In another review titled The classic canon: Cross-Dressing for Love and Work in Tootsie Victor Victoria, the author pays great attention to the main theme of the movie. The author also does a good job in explaining how the plot starts and how it thickens towards the end. In his review, the author clearly discusses how Victoria has fun with her role as a man, and this makes the movie trickier to watch. The review writes “Victoria’s experience of masquerading as a man is not nearly as complex as Michael Dorsey’s. Victoria has fun with it, teasing other men when they appear uncomfortable with her feminine features, and often chomping on a large cigar.” This expounds how Victoria takes her new role as a man. This is evident in the real movie where she says that “there are things available to me that never were as a woman.” The review also discusses the confused romance that happens in the movie with clear distinctive language.
The author of this review can explain most of the major themes in the movie, ranging from the masculinity, the confused sexuality, conflict, love, and other dramatic effects that arise. However, the review does not contain a substantial analysis of the comical effects that are bound to come up in a cross-dressing movie.
The third review of the movie that has been considered in this case is the review written by Vincent Canby. In this review, the author acknowledges the exceptional performance delivered by the main actors in the film, among them Julie Andrews, James Garner and Robert Preston. The author also talks about how splendid the music in the film is. He further recognizes that the sensibilities of the music and the movie as a whole are of the 1980’s despite the fact that the movie is set in the 1930’s. He writes: “The movie is a farce - a splendid one with music - of a timeless tradition, though its sensibilities are strictly of the 1980's and its own time is the far distant 1934.”
Looking at this review, it can be said that the author did a great job in analyzing the general plot, and the themes in the movie. He also discusses the comic genius of the Edwards and how he is able to deliver a mastermind movie in a unique way. Therefore, the writing style used in the review is exceptional and there is sufficient content analyzed in the review. However, the author of the review does not include a detailed discussion of how the various themes develop in the movie, for example the review of love. He simply states that “everyone falls in love with everyone”. He does not tell how this happens and the impact of the love affairs in the movie. Hence, he should have explained how the characters in the movie fall in love with each other and the conflicts that come up as a result of the love triangles.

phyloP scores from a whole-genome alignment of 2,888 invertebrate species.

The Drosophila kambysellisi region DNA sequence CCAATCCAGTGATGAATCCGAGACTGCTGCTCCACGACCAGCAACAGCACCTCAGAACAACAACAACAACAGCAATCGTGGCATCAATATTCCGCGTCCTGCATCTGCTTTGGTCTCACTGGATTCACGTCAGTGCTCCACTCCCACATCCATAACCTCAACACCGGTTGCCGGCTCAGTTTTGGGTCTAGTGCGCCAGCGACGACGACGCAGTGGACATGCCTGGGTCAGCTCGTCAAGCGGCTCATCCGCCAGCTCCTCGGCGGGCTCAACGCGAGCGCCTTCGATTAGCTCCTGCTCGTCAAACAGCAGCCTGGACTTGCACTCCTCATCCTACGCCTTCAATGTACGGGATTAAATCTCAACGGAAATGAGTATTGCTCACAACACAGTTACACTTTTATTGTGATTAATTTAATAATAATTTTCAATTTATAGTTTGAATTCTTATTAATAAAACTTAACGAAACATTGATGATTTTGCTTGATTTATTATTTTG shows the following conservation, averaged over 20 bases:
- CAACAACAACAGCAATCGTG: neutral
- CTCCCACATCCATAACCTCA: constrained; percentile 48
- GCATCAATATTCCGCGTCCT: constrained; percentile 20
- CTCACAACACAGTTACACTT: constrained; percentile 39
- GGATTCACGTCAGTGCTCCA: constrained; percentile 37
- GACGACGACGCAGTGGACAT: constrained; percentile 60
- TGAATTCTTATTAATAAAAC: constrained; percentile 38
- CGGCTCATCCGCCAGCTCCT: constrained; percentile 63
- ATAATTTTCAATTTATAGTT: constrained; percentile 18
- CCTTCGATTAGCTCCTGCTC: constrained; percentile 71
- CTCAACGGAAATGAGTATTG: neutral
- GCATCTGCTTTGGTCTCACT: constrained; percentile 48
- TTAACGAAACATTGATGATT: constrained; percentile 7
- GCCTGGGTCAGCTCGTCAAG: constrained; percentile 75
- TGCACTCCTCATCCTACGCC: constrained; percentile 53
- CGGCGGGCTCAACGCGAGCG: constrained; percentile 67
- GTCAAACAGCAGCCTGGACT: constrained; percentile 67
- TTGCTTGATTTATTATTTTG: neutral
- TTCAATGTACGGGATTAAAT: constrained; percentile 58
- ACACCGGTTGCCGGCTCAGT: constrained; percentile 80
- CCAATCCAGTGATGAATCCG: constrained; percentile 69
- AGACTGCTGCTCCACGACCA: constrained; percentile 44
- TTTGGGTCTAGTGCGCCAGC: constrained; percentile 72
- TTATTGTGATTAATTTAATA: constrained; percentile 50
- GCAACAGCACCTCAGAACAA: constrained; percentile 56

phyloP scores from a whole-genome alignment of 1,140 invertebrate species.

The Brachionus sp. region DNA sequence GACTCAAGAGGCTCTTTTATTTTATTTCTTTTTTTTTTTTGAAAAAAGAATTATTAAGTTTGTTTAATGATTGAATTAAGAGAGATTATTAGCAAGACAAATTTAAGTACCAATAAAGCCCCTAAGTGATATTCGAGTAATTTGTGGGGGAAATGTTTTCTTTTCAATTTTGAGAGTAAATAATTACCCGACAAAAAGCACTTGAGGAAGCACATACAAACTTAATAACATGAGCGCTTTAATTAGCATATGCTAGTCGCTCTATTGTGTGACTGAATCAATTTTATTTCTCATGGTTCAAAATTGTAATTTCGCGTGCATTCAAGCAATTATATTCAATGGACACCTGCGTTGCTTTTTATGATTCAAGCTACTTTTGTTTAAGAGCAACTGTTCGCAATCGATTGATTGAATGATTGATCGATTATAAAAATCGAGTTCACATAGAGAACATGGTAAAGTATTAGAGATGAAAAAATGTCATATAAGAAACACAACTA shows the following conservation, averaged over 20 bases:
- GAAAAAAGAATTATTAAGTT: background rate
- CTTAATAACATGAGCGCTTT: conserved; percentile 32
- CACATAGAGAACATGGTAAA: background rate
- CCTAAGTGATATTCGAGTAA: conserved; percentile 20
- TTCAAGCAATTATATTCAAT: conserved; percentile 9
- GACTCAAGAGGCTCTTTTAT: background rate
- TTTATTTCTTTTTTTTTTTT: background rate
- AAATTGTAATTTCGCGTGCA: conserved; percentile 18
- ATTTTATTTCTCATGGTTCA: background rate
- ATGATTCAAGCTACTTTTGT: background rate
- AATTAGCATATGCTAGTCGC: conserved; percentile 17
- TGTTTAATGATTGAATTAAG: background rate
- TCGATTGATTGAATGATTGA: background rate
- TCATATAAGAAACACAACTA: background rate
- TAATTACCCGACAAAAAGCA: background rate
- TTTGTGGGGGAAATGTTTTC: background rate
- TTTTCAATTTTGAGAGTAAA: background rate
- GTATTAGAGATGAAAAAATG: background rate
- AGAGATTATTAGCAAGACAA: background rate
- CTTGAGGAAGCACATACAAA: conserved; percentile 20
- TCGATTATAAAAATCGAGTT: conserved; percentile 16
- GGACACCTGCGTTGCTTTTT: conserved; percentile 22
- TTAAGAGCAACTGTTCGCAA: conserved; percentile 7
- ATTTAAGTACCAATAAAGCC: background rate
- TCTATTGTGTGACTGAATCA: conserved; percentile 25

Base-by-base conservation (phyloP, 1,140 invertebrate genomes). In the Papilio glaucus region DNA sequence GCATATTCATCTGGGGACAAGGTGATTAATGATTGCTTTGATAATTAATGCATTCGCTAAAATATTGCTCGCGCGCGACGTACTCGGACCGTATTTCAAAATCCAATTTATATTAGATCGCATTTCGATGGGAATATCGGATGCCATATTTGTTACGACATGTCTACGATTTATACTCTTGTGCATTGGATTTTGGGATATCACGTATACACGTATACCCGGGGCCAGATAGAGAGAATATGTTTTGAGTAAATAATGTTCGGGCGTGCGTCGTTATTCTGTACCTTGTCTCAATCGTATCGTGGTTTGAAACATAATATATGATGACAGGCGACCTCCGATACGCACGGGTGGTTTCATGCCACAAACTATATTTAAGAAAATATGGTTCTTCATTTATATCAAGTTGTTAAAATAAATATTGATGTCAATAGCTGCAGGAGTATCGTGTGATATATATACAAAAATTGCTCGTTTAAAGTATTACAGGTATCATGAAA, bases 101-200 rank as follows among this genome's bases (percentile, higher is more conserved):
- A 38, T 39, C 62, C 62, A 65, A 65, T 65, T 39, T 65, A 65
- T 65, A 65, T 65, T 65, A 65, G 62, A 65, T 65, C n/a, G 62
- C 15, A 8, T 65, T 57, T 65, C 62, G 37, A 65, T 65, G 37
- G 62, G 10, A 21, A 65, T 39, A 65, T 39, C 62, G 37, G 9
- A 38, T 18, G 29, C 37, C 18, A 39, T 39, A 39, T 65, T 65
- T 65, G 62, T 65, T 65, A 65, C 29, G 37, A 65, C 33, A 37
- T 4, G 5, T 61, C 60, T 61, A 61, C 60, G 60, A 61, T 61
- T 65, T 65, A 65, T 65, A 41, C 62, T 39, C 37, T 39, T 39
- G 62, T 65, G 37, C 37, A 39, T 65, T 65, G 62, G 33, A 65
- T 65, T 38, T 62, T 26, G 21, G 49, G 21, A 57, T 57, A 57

The various reviews of the movie have a great writing style that is unique to every one of them. The authors have made sure that there are no unnecessary phrases in their paragraphs and that there are no insignificant words in their sentences. Additionally, they have made sure that the information that they give in their reviews is completely accurate as it happened in the movie. However, some of the reviews did not concentrate on the themes of the movie, as they should have to make sure that the review is informative. An example is the review by Roger Ebert. He simply touches the themes of the movie but does not give a clear picture of the various happenings in the movie that portrayed the themes. Therefore, it can be said that the writing styles of the three movie reviews were excellent, but there were issues with the content analysis.
Canby, Vincent. "'Victor Victoria,' A Blake Edwards Farce." The New York Times, 19 March 1982.
Ebert, Roger. Victor/ Victoria. Roger Ebert Loved Movies, 1982.
The Classic Canon: "Cross-Dressing for Love and Work in Tootsie and Victor Victoria." I Like to Watch (n.d.).